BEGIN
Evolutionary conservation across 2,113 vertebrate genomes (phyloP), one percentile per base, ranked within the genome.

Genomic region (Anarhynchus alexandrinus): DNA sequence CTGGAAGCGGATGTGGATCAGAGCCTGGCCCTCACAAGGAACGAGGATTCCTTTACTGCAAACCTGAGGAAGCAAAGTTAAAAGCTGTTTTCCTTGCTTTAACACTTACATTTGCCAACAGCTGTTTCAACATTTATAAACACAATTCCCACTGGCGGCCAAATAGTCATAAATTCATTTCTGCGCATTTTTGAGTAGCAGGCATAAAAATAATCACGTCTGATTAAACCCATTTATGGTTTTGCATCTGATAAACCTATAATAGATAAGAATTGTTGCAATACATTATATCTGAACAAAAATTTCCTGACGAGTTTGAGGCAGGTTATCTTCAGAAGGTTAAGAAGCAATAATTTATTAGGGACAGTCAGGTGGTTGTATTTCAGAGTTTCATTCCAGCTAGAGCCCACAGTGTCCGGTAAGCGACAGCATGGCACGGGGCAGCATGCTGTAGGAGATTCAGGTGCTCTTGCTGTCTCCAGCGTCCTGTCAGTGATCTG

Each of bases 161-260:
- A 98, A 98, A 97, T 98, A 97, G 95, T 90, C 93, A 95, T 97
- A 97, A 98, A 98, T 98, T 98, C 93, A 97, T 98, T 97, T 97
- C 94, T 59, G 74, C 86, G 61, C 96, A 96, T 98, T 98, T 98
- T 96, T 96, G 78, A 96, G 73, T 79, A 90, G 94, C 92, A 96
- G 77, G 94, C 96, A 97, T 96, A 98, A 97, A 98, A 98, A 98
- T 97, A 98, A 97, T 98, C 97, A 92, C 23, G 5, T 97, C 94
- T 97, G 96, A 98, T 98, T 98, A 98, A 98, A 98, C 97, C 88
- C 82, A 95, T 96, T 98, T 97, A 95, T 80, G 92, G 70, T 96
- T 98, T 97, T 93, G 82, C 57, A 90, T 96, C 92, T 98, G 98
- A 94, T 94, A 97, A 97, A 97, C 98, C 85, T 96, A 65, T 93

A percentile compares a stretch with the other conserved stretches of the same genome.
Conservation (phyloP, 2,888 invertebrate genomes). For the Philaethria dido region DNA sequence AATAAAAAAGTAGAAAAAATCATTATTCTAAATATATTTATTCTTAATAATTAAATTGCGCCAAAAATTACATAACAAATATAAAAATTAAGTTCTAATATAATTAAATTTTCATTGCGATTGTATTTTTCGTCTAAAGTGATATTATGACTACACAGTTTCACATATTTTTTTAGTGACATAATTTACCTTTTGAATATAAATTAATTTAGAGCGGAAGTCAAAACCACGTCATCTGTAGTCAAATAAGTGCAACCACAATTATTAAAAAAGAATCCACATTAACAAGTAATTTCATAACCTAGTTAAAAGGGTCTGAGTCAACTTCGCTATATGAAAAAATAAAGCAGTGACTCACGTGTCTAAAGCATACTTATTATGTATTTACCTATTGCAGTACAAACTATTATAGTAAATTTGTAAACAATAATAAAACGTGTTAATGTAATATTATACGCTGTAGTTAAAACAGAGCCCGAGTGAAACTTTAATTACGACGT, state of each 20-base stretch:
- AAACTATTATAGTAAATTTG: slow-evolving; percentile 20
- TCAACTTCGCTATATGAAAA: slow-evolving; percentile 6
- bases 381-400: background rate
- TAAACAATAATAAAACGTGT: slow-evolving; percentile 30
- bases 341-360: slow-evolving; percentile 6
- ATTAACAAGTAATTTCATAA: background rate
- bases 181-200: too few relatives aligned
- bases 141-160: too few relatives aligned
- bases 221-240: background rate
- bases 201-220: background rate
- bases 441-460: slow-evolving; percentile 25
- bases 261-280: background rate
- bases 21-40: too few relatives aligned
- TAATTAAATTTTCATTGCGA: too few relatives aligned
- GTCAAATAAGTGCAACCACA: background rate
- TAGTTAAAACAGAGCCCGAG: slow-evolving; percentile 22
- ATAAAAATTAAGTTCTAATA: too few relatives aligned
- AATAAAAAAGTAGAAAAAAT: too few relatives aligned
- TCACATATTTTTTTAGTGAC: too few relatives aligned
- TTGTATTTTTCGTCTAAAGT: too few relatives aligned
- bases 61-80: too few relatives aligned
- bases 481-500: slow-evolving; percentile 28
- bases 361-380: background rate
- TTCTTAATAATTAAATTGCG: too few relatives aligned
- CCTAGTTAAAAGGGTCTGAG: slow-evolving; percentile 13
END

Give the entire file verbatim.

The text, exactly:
Evolutionary conservation across 2,113 vertebrate genomes (phyloP), one percentile per base, ranked within the genome.

Genomic region (Anarhynchus alexandrinus): DNA sequence CTGGAAGCGGATGTGGATCAGAGCCTGGCCCTCACAAGGAACGAGGATTCCTTTACTGCAAACCTGAGGAAGCAAAGTTAAAAGCTGTTTTCCTTGCTTTAACACTTACATTTGCCAACAGCTGTTTCAACATTTATAAACACAATTCCCACTGGCGGCCAAATAGTCATAAATTCATTTCTGCGCATTTTTGAGTAGCAGGCATAAAAATAATCACGTCTGATTAAACCCATTTATGGTTTTGCATCTGATAAACCTATAATAGATAAGAATTGTTGCAATACATTATATCTGAACAAAAATTTCCTGACGAGTTTGAGGCAGGTTATCTTCAGAAGGTTAAGAAGCAATAATTTATTAGGGACAGTCAGGTGGTTGTATTTCAGAGTTTCATTCCAGCTAGAGCCCACAGTGTCCGGTAAGCGACAGCATGGCACGGGGCAGCATGCTGTAGGAGATTCAGGTGCTCTTGCTGTCTCCAGCGTCCTGTCAGTGATCTG

Each of bases 161-260:
- A 98, A 98, A 97, T 98, A 97, G 95, T 90, C 93, A 95, T 97
- A 97, A 98, A 98, T 98, T 98, C 93, A 97, T 98, T 97, T 97
- C 94, T 59, G 74, C 86, G 61, C 96, A 96, T 98, T 98, T 98
- T 96, T 96, G 78, A 96, G 73, T 79, A 90, G 94, C 92, A 96
- G 77, G 94, C 96, A 97, T 96, A 98, A 97, A 98, A 98, A 98
- T 97, A 98, A 97, T 98, C 97, A 92, C 23, G 5, T 97, C 94
- T 97, G 96, A 98, T 98, T 98, A 98, A 98, A 98, C 97, C 88
- C 82, A 95, T 96, T 98, T 97, A 95, T 80, G 92, G 70, T 96
- T 98, T 97, T 93, G 82, C 57, A 90, T 96, C 92, T 98, G 98
- A 94, T 94, A 97, A 97, A 97, C 98, C 85, T 96, A 65, T 93

A percentile compares a stretch with the other conserved stretches of the same genome.
Conservation (phyloP, 2,888 invertebrate genomes). For the Philaethria dido region DNA sequence AATAAAAAAGTAGAAAAAATCATTATTCTAAATATATTTATTCTTAATAATTAAATTGCGCCAAAAATTACATAACAAATATAAAAATTAAGTTCTAATATAATTAAATTTTCATTGCGATTGTATTTTTCGTCTAAAGTGATATTATGACTACACAGTTTCACATATTTTTTTAGTGACATAATTTACCTTTTGAATATAAATTAATTTAGAGCGGAAGTCAAAACCACGTCATCTGTAGTCAAATAAGTGCAACCACAATTATTAAAAAAGAATCCACATTAACAAGTAATTTCATAACCTAGTTAAAAGGGTCTGAGTCAACTTCGCTATATGAAAAAATAAAGCAGTGACTCACGTGTCTAAAGCATACTTATTATGTATTTACCTATTGCAGTACAAACTATTATAGTAAATTTGTAAACAATAATAAAACGTGTTAATGTAATATTATACGCTGTAGTTAAAACAGAGCCCGAGTGAAACTTTAATTACGACGT, state of each 20-base stretch:
- AAACTATTATAGTAAATTTG: slow-evolving; percentile 20
- TCAACTTCGCTATATGAAAA: slow-evolving; percentile 6
- bases 381-400: background rate
- TAAACAATAATAAAACGTGT: slow-evolving; percentile 30
- bases 341-360: slow-evolving; percentile 6
- ATTAACAAGTAATTTCATAA: background rate
- bases 181-200: too few relatives aligned
- bases 141-160: too few relatives aligned
- bases 221-240: background rate
- bases 201-220: background rate
- bases 441-460: slow-evolving; percentile 25
- bases 261-280: background rate
- bases 21-40: too few relatives aligned
- TAATTAAATTTTCATTGCGA: too few relatives aligned
- GTCAAATAAGTGCAACCACA: background rate
- TAGTTAAAACAGAGCCCGAG: slow-evolving; percentile 22
- ATAAAAATTAAGTTCTAATA: too few relatives aligned
- AATAAAAAAGTAGAAAAAAT: too few relatives aligned
- TCACATATTTTTTTAGTGAC: too few relatives aligned
- TTGTATTTTTCGTCTAAAGT: too few relatives aligned
- bases 61-80: too few relatives aligned
- bases 481-500: slow-evolving; percentile 28
- bases 361-380: background rate
- TTCTTAATAATTAAATTGCG: too few relatives aligned
- CCTAGTTAAAAGGGTCTGAG: slow-evolving; percentile 13